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At least 3 people dead in Strasbourg Christmas market shooting

Witnesses said the gunman yelled “Allahu Akbar” (God is greatest, in Arabic). The suspect was on the “Fiche S” list of potential security threats.

SOURCES Agencies, Euronews AUTHOR Evangelical Focus STRASBOURG 12 DECEMBER 2018 13:30 h GMT+1
Strasbourg Christmas market, archive image. / Strasbourg Tourisme (CC).

A gunman shot three people dead and injured 13 others, eight in a critical condition, in Strasbourg, France, close to a popular Christmas market near one of the central squares, Place Kléber.



Witnesses said the gunman yelled “Allahu Akbar” (God is greatest, in Arabic).



The attack took place around 7:50 pm (1850 GMT) on Tuesday, when a lone man opened fire several times, “sowing terror at three points in the city”, Interior Minister Christophe Castaner said in a statement.



Police asked residents in the centre of Strasbourg to stay at home, bars and restaurants were ordered to close and not let customers leave. Hours after the shootings, thousands of people remained unable to leave city centre. The BBC reported the order was lifted in the early hours of Wednesday.



The mayor of Strasbourg, Roland Ries, said the Christmas market will be closed on Wednesday and flags lowered to half-mast at the local town hall.



“Soldiers of the Sentinelle force used their weapons to try to intercept the assailant, and between 8:20 pm and 9:00 pm he twice confronted our security forces with systematic exchanges of fire”, he added.



 



SECURITY ALERT AT THE HIGHEST LEVEL



According to France's BFM TV, the gunman was able to take a taxi drive hostage, who drove him to the vicinity of the police station in Neudorf, the area where he is understood to live, on the border between Germany and France.



Police reported the attacker was shot and wounded by patrolling soldiers before he fled the scene.



“The government has raised its security threat to the highest level and is bolstering border controls. We will also reinforce security at all Christmas markets to prevent copycat attacks”, Castaner told a late-night news conference.



 



350 OFFICIALS MOBILISED



On the ground, more than 350 people have been mobilised, including 100 police personnel supported by two helicopters, officers from elite units, and also soldiers of Operation Sentinelle, which protect sensitive places which could be terrorism targets.



Deputy interior minister Laurent Nuñez says it cannot “rule out" that the suspected terrorist has fled to neighbouring Germany.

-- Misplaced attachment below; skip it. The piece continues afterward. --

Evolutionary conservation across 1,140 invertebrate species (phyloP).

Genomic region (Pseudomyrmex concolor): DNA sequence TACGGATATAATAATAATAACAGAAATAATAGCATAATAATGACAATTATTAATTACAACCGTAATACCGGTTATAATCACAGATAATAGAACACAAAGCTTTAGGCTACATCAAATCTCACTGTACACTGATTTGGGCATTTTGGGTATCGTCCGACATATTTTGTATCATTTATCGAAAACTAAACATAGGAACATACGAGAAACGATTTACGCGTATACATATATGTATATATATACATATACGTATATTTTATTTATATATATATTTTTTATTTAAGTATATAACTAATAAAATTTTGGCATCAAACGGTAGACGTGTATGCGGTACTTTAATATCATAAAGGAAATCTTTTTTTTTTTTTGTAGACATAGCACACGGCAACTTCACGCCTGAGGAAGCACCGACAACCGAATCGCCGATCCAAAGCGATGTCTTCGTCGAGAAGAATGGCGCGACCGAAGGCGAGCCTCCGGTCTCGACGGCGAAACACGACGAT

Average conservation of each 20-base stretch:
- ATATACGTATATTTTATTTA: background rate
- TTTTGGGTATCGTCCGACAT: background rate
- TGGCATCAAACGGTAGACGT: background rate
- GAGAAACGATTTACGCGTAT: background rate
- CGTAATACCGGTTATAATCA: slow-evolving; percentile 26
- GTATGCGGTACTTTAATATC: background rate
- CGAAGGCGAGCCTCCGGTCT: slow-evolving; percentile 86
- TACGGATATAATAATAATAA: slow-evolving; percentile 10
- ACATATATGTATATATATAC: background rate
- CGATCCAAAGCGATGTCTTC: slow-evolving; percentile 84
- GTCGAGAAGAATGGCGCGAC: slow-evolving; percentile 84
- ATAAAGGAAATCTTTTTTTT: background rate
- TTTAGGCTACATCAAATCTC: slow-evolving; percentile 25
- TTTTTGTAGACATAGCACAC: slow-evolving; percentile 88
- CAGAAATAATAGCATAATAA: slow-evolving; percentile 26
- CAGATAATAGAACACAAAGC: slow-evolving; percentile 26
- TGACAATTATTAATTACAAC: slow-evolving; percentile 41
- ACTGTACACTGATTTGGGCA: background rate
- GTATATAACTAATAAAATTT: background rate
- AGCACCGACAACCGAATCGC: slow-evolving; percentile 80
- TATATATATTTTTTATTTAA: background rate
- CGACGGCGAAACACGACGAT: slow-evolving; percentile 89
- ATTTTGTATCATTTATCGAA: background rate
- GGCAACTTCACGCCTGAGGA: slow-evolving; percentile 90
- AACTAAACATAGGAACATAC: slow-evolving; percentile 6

SUSPECT ALREADY KNOWN BY THE POLICE



The suspect, quickly identified as a 29-year-old man born in Strasbourg, was well known to the authorities and had been convicted in France and Germany and served his sentences.



Nuñez confirmed that he had been reported by the General Directorate for Internal Security (DGSI) intelligence agency during one period in prison, where he was noted for violence and religious proselytism.



He was also on the “Fiche S” list of potential security threats. French media reported that gendarmes had attempted to arrest him for a separate crime at his home earlier on Tuesday, but found no trace of him..



While his precise motives remain to be established, the anti-terrorist prosecutor has found sufficient clues to open an investigation for “assassinations and attempted assassinations in connection with a terrorist enterprise”.



 



TAJANI: “WE CONTINUE TO WORK AGAINST TERRORIST VIOLENCE”



The European Parliament, which is nearby, was placed on lockdown too. The Parliament's President, Antonio Tajani, tweeted to say it would “not be intimidated by terrorist or criminal attacks”.







Jean-Claude Juncker, President of the European Commission, said: “Our thoughts are with the victims of the Strasbourg shooting which I condemn with great firmness. Strasbourg is par excellence a town that symbolises peace and European democracy”.



French President Emmanuel Macron, who had attended a crisis meeting with cabinet officials in Paris, later tweeted that the “solidarity of the entire nation” was with Strasbourg, the victims and their families.


 

 


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Opinions expressed are those of their respective contributors and do not necessarily represent the views of Evangelical Focus.